What You Can Do. We recommend potentially affected individuals remain vigilant for attempts to obtain sensitive information from them using social engineering. This is when someone requests you provide sensitive information such as bank account information or Social Security number by using information they may have about you in an attempt to make the request look legitimate. We encourage you to remain vigilant against incidents of identity theft and fraud, to review your account statements, review your Explanation of Benefits form, and to monitor your credit reports for suspicious activity for the next twelve (12) to twenty-four (24) months. We also encourage potentially affected individuals to review the below Steps You Can Take to Help Protect Your Information. There you will find general information on what potentially affected individuals can do to help protect their personal information.
If you have additional questions about this event, please call our dedicated assistance line at 1-855-654-0863 between the hours of 9 am – 9 pm ET Monday – Friday. You may also write to Sincera at Attn: Office Manager, 467 Pennsylvania Avenue, Suite 202B, Fort Washington, PA 19034.
Steps You Can Take to Help Protect Your Information
Monitor Your Accounts
Under U.S. law, a consumer is entitled to one free credit report annually from each of the three major credit reporting bureaus, Equifax, Experian, and TransUnion. To order your free credit report, visit www.annualcreditreport.com or call, toll-free, 1-877-322-8228. You may also directly contact the three major credit reporting bureaus listed below to request a free copy of your credit report.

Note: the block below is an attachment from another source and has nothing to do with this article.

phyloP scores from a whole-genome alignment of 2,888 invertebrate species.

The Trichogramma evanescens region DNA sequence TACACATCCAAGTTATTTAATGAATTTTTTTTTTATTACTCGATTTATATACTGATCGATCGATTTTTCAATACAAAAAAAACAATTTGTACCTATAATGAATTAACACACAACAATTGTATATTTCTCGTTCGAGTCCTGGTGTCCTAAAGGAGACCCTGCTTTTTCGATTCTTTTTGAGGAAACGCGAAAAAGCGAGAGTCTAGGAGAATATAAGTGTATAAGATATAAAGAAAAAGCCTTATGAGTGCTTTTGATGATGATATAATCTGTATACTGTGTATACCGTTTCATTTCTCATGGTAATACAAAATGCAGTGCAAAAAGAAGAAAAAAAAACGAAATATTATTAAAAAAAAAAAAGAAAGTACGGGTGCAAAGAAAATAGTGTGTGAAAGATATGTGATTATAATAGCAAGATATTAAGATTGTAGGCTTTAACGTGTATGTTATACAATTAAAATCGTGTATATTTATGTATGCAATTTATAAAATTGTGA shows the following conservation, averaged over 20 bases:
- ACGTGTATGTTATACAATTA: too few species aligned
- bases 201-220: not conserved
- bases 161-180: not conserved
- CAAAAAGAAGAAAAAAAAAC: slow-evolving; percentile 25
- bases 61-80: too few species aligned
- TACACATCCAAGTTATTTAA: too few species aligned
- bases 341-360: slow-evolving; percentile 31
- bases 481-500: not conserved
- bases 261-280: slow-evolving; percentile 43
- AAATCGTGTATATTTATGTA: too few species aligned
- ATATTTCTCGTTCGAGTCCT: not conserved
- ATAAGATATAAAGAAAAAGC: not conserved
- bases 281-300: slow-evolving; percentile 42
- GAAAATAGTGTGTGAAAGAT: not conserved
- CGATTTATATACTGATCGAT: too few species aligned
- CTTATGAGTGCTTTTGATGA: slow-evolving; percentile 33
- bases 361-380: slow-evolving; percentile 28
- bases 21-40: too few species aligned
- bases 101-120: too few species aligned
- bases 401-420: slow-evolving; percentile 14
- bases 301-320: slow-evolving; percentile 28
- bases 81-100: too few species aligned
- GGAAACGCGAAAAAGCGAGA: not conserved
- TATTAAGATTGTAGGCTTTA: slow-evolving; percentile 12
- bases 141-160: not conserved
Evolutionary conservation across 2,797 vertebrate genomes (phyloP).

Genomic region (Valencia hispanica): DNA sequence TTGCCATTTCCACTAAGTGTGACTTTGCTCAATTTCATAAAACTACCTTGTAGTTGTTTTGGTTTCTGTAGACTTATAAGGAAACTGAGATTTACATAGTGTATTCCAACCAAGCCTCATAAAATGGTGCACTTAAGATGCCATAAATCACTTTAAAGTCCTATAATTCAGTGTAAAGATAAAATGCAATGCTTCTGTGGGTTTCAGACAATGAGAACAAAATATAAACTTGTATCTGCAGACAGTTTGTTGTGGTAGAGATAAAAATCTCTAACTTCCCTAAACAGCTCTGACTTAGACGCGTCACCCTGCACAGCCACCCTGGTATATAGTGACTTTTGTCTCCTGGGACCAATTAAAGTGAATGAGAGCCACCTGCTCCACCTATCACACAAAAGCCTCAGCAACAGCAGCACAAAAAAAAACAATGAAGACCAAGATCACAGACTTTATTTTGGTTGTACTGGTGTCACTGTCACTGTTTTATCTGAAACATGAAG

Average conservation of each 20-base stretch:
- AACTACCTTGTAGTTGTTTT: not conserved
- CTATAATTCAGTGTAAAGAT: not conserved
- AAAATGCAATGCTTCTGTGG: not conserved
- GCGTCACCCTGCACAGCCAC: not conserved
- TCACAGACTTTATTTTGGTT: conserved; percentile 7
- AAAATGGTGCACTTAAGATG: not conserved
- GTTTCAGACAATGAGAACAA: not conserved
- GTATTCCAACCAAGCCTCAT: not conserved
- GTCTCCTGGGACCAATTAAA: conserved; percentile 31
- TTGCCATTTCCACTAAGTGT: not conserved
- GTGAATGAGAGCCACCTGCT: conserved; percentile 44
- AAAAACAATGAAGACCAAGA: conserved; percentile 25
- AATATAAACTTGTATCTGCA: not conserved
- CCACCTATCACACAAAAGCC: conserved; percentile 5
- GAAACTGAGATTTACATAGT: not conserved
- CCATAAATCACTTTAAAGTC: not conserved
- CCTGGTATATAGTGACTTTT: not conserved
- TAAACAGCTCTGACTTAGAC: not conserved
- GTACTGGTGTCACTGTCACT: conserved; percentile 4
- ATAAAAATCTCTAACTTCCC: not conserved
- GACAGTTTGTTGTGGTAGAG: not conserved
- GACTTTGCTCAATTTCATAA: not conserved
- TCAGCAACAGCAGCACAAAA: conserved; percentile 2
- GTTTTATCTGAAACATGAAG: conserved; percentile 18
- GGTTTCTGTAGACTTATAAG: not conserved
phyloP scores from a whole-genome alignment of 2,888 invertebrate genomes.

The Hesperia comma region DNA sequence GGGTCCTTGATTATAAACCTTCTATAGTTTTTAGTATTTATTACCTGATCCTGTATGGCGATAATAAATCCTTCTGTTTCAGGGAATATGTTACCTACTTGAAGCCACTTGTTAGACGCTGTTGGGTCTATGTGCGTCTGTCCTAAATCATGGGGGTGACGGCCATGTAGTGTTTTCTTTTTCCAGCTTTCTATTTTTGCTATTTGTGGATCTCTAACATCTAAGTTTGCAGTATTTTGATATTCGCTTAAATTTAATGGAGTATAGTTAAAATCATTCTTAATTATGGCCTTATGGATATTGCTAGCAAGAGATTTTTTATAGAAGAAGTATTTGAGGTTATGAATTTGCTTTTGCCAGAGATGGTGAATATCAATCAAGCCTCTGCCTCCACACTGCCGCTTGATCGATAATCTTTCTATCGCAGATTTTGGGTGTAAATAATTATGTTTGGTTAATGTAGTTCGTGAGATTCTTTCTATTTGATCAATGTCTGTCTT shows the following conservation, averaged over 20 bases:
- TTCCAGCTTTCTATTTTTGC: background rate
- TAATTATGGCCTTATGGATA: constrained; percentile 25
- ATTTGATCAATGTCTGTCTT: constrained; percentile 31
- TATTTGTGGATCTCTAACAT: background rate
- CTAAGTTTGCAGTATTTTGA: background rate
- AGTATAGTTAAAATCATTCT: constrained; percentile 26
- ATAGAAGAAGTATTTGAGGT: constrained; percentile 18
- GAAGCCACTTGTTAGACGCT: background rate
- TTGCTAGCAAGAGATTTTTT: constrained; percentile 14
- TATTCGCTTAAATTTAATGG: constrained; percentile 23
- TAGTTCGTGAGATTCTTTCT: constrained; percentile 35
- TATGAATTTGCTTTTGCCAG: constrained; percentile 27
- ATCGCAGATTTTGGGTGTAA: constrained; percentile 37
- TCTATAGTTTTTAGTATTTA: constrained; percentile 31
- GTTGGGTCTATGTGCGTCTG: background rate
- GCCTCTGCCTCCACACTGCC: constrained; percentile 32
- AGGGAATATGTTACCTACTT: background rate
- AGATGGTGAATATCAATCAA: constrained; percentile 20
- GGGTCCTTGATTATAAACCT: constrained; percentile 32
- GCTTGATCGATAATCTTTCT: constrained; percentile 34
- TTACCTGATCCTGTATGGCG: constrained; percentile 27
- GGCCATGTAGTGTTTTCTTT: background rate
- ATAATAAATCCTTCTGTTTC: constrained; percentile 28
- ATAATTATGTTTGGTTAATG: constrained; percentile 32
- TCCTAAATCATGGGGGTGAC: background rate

Consumers have the right to place an initial or extended “fraud alert” on a credit file at no cost. An initial fraud alert is a 1-year alert that is placed on a consumer’s credit file. Upon seeing a fraud alert display on a consumer’s credit file, a business is required to take steps to verify the consumer’s identity before extending new credit. If you are a victim of identity theft, you are entitled to an extended fraud alert, which is a fraud alert lasting seven years. Should you wish to place a fraud alert, please contact any one of the three major credit reporting bureaus listed below.
As an alternative to a fraud alert, consumers have the right to place a “credit freeze” on a credit report, which will prohibit a credit bureau from releasing information in the credit report without the consumer’s express authorization. The credit freeze is designed to prevent credit, loans, and services from being approved in your name without your consent. However, you should be aware that using a credit freeze to take control over who gets access to the personal and financial information in your credit report may delay, interfere with, or prohibit the timely approval of any subsequent request or application you make regarding a new loan, credit, mortgage, or any other account involving the extension of credit. Pursuant to federal law, you cannot be charged to place or lift a credit freeze on your credit report. To request a security freeze, you will need to provide the following information: